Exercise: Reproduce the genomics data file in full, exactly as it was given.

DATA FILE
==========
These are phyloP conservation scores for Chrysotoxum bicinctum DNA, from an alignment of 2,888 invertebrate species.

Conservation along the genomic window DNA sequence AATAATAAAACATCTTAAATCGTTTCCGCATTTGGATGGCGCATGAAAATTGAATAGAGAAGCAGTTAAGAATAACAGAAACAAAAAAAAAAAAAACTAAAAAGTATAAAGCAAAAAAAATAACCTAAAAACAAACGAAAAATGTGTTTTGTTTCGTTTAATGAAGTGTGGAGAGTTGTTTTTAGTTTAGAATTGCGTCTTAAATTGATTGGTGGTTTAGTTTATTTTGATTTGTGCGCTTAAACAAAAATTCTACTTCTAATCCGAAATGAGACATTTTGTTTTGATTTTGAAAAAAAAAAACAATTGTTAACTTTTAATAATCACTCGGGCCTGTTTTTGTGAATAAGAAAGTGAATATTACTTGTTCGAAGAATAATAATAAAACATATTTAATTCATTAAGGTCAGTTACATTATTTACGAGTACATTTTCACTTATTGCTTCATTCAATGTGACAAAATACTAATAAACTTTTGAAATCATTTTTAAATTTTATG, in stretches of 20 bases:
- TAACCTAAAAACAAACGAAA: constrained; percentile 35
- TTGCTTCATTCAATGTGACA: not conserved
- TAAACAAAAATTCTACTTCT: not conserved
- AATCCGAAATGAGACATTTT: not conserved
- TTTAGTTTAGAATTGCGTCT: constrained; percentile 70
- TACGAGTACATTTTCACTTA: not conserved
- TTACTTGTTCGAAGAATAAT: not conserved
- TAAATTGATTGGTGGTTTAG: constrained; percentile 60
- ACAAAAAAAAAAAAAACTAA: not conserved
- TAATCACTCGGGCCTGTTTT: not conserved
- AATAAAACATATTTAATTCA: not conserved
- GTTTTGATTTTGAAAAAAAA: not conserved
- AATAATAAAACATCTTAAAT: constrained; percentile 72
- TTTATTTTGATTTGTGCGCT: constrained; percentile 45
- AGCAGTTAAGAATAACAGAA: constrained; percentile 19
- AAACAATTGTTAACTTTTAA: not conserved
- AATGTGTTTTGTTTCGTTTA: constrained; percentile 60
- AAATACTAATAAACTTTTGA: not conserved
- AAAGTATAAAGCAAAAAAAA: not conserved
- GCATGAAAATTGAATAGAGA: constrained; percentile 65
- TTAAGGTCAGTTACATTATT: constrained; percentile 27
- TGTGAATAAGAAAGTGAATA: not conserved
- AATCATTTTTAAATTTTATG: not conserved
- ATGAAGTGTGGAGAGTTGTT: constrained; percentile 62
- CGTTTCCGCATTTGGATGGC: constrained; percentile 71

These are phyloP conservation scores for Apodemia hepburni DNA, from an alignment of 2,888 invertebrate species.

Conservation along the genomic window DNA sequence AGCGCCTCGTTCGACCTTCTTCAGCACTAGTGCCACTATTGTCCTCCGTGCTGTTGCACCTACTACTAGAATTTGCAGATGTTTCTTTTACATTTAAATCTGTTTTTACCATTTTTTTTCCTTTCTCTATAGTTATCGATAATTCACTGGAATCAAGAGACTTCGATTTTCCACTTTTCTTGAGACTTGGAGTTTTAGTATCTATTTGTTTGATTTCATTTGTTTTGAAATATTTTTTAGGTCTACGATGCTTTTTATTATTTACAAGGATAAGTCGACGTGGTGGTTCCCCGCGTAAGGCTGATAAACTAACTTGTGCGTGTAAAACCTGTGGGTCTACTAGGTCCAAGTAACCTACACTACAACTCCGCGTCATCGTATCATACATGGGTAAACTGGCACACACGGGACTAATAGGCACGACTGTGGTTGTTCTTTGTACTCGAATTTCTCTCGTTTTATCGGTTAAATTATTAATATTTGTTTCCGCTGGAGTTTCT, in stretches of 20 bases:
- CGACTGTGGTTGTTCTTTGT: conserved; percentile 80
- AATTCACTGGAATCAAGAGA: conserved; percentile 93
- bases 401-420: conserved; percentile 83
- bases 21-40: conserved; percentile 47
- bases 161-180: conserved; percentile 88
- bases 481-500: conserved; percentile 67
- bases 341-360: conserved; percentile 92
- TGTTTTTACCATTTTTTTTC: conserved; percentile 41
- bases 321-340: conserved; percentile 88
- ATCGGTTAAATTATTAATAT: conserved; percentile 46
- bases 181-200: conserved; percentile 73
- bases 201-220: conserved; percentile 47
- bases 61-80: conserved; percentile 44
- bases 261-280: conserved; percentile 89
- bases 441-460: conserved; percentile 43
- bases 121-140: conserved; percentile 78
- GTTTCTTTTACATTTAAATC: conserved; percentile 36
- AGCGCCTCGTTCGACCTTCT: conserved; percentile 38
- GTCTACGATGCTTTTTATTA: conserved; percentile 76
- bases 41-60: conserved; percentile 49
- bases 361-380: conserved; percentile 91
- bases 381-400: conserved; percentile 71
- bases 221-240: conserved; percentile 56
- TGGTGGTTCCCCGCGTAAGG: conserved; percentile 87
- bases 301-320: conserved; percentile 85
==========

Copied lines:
These are phyloP conservation scores for Chrysotoxum bicinctum DNA, from an alignment of 2,888 invertebrate species.

Conservation along the genomic window DNA sequence AATAATAAAACATCTTAAATCGTTTCCGCATTTGGATGGCGCATGAAAATTGAATAGAGAAGCAGTTAAGAATAACAGAAACAAAAAAAAAAAAAACTAAAAAGTATAAAGCAAAAAAAATAACCTAAAAACAAACGAAAAATGTGTTTTGTTTCGTTTAATGAAGTGTGGAGAGTTGTTTTTAGTTTAGAATTGCGTCTTAAATTGATTGGTGGTTTAGTTTATTTTGATTTGTGCGCTTAAACAAAAATTCTACTTCTAATCCGAAATGAGACATTTTGTTTTGATTTTGAAAAAAAAAAACAATTGTTAACTTTTAATAATCACTCGGGCCTGTTTTTGTGAATAAGAAAGTGAATATTACTTGTTCGAAGAATAATAATAAAACATATTTAATTCATTAAGGTCAGTTACATTATTTACGAGTACATTTTCACTTATTGCTTCATTCAATGTGACAAAATACTAATAAACTTTTGAAATCATTTTTAAATTTTATG, in stretches of 20 bases:
- TAACCTAAAAACAAACGAAA: constrained; percentile 35
- TTGCTTCATTCAATGTGACA: not conserved
- TAAACAAAAATTCTACTTCT: not conserved
- AATCCGAAATGAGACATTTT: not conserved
- TTTAGTTTAGAATTGCGTCT: constrained; percentile 70
- TACGAGTACATTTTCACTTA: not conserved
- TTACTTGTTCGAAGAATAAT: not conserved
- TAAATTGATTGGTGGTTTAG: constrained; percentile 60
- ACAAAAAAAAAAAAAACTAA: not conserved
- TAATCACTCGGGCCTGTTTT: not conserved
- AATAAAACATATTTAATTCA: not conserved
- GTTTTGATTTTGAAAAAAAA: not conserved
- AATAATAAAACATCTTAAAT: constrained; percentile 72
- TTTATTTTGATTTGTGCGCT: constrained; percentile 45
- AGCAGTTAAGAATAACAGAA: constrained; percentile 19
- AAACAATTGTTAACTTTTAA: not conserved
- AATGTGTTTTGTTTCGTTTA: constrained; percentile 60
- AAATACTAATAAACTTTTGA: not conserved
- AAAGTATAAAGCAAAAAAAA: not conserved
- GCATGAAAATTGAATAGAGA: constrained; percentile 65
- TTAAGGTCAGTTACATTATT: constrained; percentile 27
- TGTGAATAAGAAAGTGAATA: not conserved
- AATCATTTTTAAATTTTATG: not conserved
- ATGAAGTGTGGAGAGTTGTT: constrained; percentile 62
- CGTTTCCGCATTTGGATGGC: constrained; percentile 71

These are phyloP conservation scores for Apodemia hepburni DNA, from an alignment of 2,888 invertebrate species.

Conservation along the genomic window DNA sequence AGCGCCTCGTTCGACCTTCTTCAGCACTAGTGCCACTATTGTCCTCCGTGCTGTTGCACCTACTACTAGAATTTGCAGATGTTTCTTTTACATTTAAATCTGTTTTTACCATTTTTTTTCCTTTCTCTATAGTTATCGATAATTCACTGGAATCAAGAGACTTCGATTTTCCACTTTTCTTGAGACTTGGAGTTTTAGTATCTATTTGTTTGATTTCATTTGTTTTGAAATATTTTTTAGGTCTACGATGCTTTTTATTATTTACAAGGATAAGTCGACGTGGTGGTTCCCCGCGTAAGGCTGATAAACTAACTTGTGCGTGTAAAACCTGTGGGTCTACTAGGTCCAAGTAACCTACACTACAACTCCGCGTCATCGTATCATACATGGGTAAACTGGCACACACGGGACTAATAGGCACGACTGTGGTTGTTCTTTGTACTCGAATTTCTCTCGTTTTATCGGTTAAATTATTAATATTTGTTTCCGCTGGAGTTTCT, in stretches of 20 bases:
- CGACTGTGGTTGTTCTTTGT: conserved; percentile 80
- AATTCACTGGAATCAAGAGA: conserved; percentile 93
- bases 401-420: conserved; percentile 83
- bases 21-40: conserved; percentile 47
- bases 161-180: conserved; percentile 88
- bases 481-500: conserved; percentile 67
- bases 341-360: conserved; percentile 92
- TGTTTTTACCATTTTTTTTC: conserved; percentile 41
- bases 321-340: conserved; percentile 88
- ATCGGTTAAATTATTAATAT: conserved; percentile 46
- bases 181-200: conserved; percentile 73
- bases 201-220: conserved; percentile 47
- bases 61-80: conserved; percentile 44
- bases 261-280: conserved; percentile 89
- bases 441-460: conserved; percentile 43
- bases 121-140: conserved; percentile 78
- GTTTCTTTTACATTTAAATC: conserved; percentile 36
- AGCGCCTCGTTCGACCTTCT: conserved; percentile 38
- GTCTACGATGCTTTTTATTA: conserved; percentile 76
- bases 41-60: conserved; percentile 49
- bases 361-380: conserved; percentile 91
- bases 381-400: conserved; percentile 71
- bases 221-240: conserved; percentile 56
- TGGTGGTTCCCCGCGTAAGG: conserved; percentile 87
- bases 301-320: conserved; percentile 85